Recent floods in South Asia have devastated parts of northern India, Nepal and Bangladesh. Millions of people have been affected and hundreds of thousands displaced. In a number of areas, the monsoon rains are said to be the worst in years.
Authorities and local aid organisations have been working hard to cover most of the current needs in the affected areas by running clinics, distributing basic relief items and getting ready for potential outbreaks.
Considering this strong local response, the MSF teams in Bangladesh, India and Nepal are now in an assessment stage. In India and Bangladesh, there is no need for MSF to assist with the medical response for now. In Nepal, a team is now assessing the situation.
Reaching the affected communities is a logistical challenge. Many roads have been cut off by the floods and it is very difficult to reach these areas. Therefore, MSF has decided to focus on the most remote areas that are not yet covered by other relief organisations.
MSF will continue to monitor the situation and may decide to intervene on a larger scale after the waters have receded. When people return to their homes, hygiene may be very poor, increasing the risk of disease outbreaks.
MSF teams are monitoring the situation and assessing the needs in the northern States of Assam, Uttar Pradesh, and Bihar.
In Assam, where MSF was already running a malaria project, 26 districts are affected with some seven million people affected.
In Uttar Pradesh 20 districts are flooded. Two million people are affected, with 65 deaths.
So far, rescue and assistance operations have been carried out by the authorities and local organisations, who have distributed shelter, water and food parcels. The government has started to distribute chlorine tablets and bleach, to decrease the danger of contamination via polluted drinking water. So far no outbreaks have been reported.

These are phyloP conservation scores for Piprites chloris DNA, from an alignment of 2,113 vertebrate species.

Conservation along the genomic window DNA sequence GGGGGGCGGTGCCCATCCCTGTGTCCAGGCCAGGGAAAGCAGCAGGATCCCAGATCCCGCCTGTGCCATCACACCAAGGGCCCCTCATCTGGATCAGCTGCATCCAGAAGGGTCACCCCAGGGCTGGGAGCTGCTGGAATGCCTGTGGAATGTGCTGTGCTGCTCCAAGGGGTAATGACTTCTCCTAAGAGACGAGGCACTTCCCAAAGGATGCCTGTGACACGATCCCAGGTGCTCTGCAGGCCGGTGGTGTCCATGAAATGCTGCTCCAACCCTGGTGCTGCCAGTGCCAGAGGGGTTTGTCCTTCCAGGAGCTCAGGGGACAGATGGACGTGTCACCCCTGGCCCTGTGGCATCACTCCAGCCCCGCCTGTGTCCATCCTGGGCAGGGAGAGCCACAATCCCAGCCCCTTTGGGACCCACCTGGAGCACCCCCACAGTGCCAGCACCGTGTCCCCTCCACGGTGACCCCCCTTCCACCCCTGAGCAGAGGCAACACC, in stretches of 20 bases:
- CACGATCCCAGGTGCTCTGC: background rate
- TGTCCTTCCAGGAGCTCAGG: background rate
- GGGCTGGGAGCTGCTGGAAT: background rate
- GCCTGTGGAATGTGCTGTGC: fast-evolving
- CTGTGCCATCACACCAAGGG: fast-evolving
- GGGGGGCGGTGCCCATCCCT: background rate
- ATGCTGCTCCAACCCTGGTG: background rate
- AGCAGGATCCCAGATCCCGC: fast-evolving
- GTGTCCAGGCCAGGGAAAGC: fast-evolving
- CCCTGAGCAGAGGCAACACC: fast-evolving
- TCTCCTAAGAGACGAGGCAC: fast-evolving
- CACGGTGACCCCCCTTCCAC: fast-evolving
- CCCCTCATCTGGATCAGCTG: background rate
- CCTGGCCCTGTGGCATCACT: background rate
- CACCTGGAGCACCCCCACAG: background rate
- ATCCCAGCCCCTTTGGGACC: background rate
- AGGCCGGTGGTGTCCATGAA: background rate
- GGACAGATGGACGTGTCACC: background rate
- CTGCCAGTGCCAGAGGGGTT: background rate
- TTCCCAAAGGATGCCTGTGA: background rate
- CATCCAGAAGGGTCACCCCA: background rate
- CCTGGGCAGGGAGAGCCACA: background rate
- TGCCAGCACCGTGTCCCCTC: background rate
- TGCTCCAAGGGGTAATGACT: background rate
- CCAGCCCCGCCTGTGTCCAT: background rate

People have sought refuge with their families, in government camps or in improvised tents in the higher regions. The water has started to recede, which enables people to return to their homes. However, this increases the risk of disease outbreaks.
MSF assessed some health centres which had been flooded, but the health staff had moved to buildings higher up to continue the work and they were coping with the situation. So the MSF team decided to focus on more remote areas in the coming weeks.
In the northern State of Bihar, it has been very difficult to get accurate information on the situation in the different areas affected by the floods. In order to get a clearer picture of the needs, the MSF team went to the different flooded areas to assess the situation. A number of local organisations are currently working in these areas.
Darbanga district seems to be the most affected district. Despite security problems in recent days, the MSF team managed to reach Darbanga on Thursday. Over the 40 kilometres to Darbanga, there is stagnant water on both sides of the road. After the flooding, between 1,000 and 1,500 people gathered in a makeshift camp in the city. But there has been no rain over the last week and these people are now starting to return to their villages. After the assessment in Darbanga, the MSF team will leave for East Champaran district, where there seem to be no other aid organisations.
Another MSF team has been assessing Saharsa district. The government and other organisations are working there and there is no need for MSF’s assistance for now. However, we remain vigilant as there is a risk of outbreaks of waterborne diseases in the next few weeks.
In Supaul district, which is on the border with Nepal, it took the team 7 hours to reach the most remote locations by boat and we are now waiting to hear what they found yesterday.
In Bihar, it is estimated that the water levels in some places will take 2 to 3 months to go down. Therefore the risk of outbreaks of waterborne diseases such as diarrhoea will be high in the coming weeks. Since there is no epidemiological research centre in Bihar, the situation needs to be kept under control.
Two teams are assessing the situation in the capital Dhaka and the north of the country. The diarrhoea hospital in Dhaka has admitted five times the normal number of patients. MSF is following the developments in the facility. The teams are preparing for developments after the waters recede. The water and sanitation situation is expected to deteriorate, which will enhance the chance of disease.
In the coming ten days teams will assess three districts in the southern state of Terai.